The Department has not made an assessment of the effects on greenhouse gas emissions of the temporary grounding of aircraft following the terrorist attacks in New York and Washington DC on 11 September 2001.
When all air traffic in the western world was grounded after the 9/11 incident, within three days the global temperature change was 1°, and when traffic resumed it went back by 1°. Is not that a very significant scientific statement? Will my hon. Friend ensure that the Department looks into why this happened, and the impact that it should have on our future policies? I asked this question of her predecessor five years ago, and I would appreciate an answer.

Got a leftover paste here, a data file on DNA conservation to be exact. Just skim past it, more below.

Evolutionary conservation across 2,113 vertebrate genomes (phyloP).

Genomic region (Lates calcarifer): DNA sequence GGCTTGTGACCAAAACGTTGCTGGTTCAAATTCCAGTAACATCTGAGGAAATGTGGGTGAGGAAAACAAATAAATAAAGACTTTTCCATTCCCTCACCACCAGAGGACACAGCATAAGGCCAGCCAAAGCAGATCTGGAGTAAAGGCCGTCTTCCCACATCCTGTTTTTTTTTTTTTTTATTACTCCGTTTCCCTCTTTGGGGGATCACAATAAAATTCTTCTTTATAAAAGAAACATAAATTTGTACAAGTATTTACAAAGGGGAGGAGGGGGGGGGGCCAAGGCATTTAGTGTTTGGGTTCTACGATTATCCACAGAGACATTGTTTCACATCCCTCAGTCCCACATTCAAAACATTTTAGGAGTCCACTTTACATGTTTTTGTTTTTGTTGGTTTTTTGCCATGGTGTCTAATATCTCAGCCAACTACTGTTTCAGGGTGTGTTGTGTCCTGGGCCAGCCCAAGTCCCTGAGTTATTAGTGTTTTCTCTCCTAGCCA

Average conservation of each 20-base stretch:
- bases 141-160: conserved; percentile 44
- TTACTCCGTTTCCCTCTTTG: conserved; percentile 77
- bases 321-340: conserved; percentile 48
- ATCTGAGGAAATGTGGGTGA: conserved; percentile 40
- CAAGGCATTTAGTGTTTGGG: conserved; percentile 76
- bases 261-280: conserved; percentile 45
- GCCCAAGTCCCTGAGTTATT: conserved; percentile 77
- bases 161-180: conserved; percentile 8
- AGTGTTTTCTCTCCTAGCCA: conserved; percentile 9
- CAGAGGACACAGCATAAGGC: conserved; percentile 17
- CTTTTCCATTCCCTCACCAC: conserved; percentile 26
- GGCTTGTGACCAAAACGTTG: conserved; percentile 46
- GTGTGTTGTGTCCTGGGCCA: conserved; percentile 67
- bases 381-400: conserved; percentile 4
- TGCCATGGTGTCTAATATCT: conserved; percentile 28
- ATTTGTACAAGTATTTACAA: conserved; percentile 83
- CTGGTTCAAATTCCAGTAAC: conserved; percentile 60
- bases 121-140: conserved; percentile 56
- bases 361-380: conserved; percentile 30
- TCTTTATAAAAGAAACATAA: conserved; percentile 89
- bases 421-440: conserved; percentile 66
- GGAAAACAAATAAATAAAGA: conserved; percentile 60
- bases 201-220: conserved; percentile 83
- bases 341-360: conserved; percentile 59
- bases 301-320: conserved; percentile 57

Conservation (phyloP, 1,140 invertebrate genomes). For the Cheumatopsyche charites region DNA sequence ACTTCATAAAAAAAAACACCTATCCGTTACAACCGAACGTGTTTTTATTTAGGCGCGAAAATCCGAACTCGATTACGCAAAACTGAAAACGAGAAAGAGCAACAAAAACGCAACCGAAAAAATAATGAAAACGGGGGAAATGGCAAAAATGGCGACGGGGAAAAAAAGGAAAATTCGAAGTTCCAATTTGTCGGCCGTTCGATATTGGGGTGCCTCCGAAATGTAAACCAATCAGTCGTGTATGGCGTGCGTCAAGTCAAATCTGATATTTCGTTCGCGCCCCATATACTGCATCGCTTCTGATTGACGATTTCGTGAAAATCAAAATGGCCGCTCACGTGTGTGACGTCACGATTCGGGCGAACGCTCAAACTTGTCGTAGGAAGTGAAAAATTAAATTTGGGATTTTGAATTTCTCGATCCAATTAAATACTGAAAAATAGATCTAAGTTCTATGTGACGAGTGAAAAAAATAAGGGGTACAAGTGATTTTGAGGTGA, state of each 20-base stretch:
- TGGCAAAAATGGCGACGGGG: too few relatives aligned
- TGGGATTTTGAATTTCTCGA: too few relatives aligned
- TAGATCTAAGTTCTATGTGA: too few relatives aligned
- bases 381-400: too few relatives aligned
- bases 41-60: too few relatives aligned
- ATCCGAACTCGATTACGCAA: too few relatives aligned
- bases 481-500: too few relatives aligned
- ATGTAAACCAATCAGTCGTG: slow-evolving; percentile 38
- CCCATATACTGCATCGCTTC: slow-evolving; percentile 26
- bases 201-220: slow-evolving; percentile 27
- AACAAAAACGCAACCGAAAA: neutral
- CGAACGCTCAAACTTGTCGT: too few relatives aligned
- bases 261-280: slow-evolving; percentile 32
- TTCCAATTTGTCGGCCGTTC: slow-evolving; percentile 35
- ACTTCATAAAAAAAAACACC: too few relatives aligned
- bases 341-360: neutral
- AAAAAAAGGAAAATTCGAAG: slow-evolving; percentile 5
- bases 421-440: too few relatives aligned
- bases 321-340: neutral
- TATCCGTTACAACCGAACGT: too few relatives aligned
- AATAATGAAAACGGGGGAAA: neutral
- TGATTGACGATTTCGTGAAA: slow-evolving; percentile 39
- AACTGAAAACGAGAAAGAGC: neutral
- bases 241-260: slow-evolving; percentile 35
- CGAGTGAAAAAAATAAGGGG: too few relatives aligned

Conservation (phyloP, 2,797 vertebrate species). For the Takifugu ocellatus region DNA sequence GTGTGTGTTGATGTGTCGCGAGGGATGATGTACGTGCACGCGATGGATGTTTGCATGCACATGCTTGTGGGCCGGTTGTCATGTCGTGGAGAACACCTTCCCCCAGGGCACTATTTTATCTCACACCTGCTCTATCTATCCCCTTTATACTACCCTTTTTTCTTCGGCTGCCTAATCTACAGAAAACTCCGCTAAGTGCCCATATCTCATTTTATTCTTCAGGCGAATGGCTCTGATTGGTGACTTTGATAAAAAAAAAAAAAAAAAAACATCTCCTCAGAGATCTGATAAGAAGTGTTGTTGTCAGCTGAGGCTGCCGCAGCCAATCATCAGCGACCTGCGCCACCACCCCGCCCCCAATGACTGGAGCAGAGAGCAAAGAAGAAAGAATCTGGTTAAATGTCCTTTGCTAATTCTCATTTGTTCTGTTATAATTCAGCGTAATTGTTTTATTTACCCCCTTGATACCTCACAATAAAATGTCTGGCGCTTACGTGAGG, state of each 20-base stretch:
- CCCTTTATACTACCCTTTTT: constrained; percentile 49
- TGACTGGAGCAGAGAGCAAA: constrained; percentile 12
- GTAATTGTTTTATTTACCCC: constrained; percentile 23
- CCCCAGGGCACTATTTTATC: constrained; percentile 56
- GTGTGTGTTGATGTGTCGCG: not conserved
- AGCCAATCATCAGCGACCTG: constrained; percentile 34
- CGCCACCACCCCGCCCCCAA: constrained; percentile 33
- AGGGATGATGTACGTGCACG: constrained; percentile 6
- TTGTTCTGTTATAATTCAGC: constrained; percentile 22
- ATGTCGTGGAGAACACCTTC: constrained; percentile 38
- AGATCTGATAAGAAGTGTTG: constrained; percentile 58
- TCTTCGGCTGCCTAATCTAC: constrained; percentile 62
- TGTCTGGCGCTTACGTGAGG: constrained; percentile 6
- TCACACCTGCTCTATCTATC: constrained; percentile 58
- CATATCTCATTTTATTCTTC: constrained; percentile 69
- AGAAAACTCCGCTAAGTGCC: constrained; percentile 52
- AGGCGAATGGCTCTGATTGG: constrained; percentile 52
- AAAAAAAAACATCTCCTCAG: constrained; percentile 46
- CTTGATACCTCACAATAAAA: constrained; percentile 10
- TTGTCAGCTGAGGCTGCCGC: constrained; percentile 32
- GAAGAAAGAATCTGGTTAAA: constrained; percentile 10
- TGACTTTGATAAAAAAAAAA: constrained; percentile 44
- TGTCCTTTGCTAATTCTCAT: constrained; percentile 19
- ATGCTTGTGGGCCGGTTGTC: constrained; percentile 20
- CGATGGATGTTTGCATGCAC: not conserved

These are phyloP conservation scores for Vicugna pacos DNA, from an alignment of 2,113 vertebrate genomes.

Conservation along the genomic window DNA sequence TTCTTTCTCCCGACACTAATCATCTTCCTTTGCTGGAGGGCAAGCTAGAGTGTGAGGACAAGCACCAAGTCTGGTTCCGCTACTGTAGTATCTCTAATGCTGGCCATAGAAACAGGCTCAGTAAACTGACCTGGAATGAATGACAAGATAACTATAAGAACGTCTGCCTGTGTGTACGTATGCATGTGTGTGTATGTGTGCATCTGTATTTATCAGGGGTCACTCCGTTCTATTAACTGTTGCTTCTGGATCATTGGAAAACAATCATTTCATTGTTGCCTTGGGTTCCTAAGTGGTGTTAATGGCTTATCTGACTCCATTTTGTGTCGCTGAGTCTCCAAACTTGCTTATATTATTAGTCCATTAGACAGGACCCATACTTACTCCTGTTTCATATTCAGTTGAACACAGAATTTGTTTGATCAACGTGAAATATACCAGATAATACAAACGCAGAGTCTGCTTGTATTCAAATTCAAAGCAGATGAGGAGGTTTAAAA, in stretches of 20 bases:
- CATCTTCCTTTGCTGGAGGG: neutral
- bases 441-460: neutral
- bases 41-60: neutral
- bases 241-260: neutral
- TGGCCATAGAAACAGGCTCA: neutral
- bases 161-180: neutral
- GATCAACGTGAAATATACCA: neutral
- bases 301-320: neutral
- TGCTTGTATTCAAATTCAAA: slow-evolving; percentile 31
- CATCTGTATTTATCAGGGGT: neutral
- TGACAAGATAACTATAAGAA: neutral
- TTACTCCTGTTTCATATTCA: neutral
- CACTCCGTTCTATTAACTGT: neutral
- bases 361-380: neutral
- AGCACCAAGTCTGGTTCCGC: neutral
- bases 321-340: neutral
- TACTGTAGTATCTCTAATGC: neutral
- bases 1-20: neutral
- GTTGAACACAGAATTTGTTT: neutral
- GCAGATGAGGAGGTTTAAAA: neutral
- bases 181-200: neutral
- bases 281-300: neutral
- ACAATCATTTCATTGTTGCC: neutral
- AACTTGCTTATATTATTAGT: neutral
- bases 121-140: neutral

I am grateful to my hon. Friend—and it has not taken me five years to dream up an answer. First, this is not a question of greenhouse gases. The scientific interest that followed the grounding of the aircraft was do with the issue of contrails, which are the evaporation and condensation trails emitted by aircraft. We do not know the science of contrails very clearly, but there are two possible effects: first, that they reflect radiation back beyond the earth, and therefore have a cooling effect—or, secondly, that they become cirrus clouds and trap radiation, and therefore have a warming effect. The phenomenon that was observed was thought possibly to be due to the absence of contrails leading to a heating effect. However, the Department has followed subsequent studies, and we now believe that there is no evidence that contrails, or the lack of them, were responsible for the temperature rise observed at the time, and that it was a natural fluctuation.